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Mol Biol Evol. 2015 Jul;32(7):1895-906. doi: 10.1093/molbev/msv056. Epub 2015 Mar 13.

The Performance of the Date-Randomization Test in Phylogenetic Analyses of Time-Structured Virus Data.

Author information

1
School of Biological Sciences, University of Sydney, Sydney, NSW, Australia sebastian.duchene@sydney.edu.au.
2
Research School of Biology, Australian National University, Canberra, ACT, Australia.
3
School of Biological Sciences, University of Sydney, Sydney, NSW, Australia Marie Bashir Institute for Infectious Diseases and Biosecurity, Charles Perkins Centre, Sydney Medical School, University of Sydney, Sydney, NSW, Australia.
4
School of Biological Sciences, University of Sydney, Sydney, NSW, Australia.

Abstract

Rates and timescales of viral evolution can be estimated using phylogenetic analyses of time-structured molecular sequences. This involves the use of molecular-clock methods, calibrated by the sampling times of the viral sequences. However, the spread of these sampling times is not always sufficient to allow the substitution rate to be estimated accurately. We conducted Bayesian phylogenetic analyses of simulated virus data to evaluate the performance of the date-randomization test, which is sometimes used to investigate whether time-structured data sets have temporal signal. An estimate of the substitution rate passes this test if its mean does not fall within the 95% credible intervals of rate estimates obtained using replicate data sets in which the sampling times have been randomized. We find that the test sometimes fails to detect rate estimates from data with no temporal signal. This error can be minimized by using a more conservative criterion, whereby the 95% credible interval of the estimate with correct sampling times should not overlap with those obtained with randomized sampling times. We also investigated the behavior of the test when the sampling times are not uniformly distributed throughout the tree, which sometimes occurs in empirical data sets. The test performs poorly in these circumstances, such that a modification to the randomization scheme is needed. Finally, we illustrate the behavior of the test in analyses of nucleotide sequences of cereal yellow dwarf virus. Our results validate the use of the date-randomization test and allow us to propose guidelines for interpretation of its results.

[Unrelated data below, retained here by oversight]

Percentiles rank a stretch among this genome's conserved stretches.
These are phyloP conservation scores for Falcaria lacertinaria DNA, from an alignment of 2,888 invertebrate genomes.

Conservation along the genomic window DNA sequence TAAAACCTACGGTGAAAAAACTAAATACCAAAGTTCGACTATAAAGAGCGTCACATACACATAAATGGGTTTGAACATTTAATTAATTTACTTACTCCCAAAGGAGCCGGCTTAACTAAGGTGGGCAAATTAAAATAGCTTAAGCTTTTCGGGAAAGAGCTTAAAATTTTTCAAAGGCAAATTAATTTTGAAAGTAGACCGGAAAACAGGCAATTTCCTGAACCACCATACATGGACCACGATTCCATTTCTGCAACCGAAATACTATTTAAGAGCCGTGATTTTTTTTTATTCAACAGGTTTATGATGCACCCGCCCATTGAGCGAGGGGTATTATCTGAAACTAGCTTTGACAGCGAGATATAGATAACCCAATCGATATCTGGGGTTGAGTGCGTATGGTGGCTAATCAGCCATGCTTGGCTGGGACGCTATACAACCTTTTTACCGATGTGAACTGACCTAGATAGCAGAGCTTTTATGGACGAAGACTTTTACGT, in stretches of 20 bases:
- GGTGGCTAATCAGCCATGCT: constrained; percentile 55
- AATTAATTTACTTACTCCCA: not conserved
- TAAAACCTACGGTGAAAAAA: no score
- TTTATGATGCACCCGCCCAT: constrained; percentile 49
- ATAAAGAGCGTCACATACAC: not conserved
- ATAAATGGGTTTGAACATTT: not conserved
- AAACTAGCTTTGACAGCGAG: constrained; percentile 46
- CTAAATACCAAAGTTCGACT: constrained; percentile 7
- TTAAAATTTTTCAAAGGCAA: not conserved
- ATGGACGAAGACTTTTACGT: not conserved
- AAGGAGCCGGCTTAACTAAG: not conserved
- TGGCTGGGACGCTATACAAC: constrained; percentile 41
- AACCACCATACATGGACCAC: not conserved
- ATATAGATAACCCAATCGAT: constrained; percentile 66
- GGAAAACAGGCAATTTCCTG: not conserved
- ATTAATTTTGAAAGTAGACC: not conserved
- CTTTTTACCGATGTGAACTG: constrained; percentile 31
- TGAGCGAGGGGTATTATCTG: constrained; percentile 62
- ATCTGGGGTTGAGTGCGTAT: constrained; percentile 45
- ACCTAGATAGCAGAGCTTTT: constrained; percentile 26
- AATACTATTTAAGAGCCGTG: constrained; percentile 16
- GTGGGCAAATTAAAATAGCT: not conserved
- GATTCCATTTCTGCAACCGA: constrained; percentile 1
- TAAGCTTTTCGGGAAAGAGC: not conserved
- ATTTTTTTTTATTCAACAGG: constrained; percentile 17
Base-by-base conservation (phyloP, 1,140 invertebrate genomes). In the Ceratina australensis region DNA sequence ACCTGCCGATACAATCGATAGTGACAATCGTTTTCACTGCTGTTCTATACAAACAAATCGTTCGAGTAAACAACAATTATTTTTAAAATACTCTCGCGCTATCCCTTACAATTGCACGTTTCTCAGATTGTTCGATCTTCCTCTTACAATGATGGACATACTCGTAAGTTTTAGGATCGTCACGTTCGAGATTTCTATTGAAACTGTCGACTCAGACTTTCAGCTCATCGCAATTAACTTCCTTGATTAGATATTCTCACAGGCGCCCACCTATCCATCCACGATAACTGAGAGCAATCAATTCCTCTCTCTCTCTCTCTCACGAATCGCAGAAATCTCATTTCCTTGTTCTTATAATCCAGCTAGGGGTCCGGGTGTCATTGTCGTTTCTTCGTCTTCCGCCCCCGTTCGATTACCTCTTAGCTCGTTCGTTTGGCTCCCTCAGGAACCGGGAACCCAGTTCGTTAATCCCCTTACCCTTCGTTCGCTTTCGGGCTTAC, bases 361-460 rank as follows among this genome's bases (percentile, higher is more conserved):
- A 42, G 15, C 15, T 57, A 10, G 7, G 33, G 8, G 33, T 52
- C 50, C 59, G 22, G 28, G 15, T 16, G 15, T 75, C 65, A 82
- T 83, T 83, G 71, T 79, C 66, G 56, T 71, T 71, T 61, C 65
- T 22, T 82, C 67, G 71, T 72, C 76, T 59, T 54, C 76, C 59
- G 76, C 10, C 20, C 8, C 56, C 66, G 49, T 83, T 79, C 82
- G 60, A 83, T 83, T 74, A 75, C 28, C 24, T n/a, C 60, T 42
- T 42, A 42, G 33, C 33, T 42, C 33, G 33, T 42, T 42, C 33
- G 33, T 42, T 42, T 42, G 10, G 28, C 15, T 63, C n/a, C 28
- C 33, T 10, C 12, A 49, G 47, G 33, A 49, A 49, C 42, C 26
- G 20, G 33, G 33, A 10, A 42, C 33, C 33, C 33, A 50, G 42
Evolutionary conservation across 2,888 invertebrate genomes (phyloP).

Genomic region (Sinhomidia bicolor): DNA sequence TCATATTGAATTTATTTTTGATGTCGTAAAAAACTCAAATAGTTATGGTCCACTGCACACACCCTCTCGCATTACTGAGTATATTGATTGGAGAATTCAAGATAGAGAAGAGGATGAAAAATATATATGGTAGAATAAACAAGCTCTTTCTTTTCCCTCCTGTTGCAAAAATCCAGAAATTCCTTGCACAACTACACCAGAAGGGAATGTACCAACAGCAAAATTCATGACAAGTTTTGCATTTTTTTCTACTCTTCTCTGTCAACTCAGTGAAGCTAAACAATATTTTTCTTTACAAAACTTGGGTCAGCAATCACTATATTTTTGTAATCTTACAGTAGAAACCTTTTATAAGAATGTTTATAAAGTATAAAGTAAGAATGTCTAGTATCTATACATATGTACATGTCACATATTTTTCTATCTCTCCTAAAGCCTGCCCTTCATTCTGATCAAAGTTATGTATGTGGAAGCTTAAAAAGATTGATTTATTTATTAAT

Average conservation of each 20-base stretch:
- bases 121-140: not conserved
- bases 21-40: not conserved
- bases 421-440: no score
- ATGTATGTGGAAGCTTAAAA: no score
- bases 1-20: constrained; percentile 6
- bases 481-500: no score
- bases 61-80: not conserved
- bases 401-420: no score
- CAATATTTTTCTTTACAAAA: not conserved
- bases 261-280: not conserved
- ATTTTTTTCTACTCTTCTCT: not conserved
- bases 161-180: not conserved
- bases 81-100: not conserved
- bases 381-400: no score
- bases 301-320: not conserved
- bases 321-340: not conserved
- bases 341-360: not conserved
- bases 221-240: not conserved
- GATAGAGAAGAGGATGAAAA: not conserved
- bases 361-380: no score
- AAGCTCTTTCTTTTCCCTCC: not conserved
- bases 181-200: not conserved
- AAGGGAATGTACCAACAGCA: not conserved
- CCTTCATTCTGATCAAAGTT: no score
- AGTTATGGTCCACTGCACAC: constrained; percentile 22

KEYWORDS:

Bayesian phylogenetics; date-randomization test; molecular clock; time-structured sequence data; tip calibrations; virus evolution

PMID:
25771196
DOI:
10.1093/molbev/msv056
[Indexed for MEDLINE]

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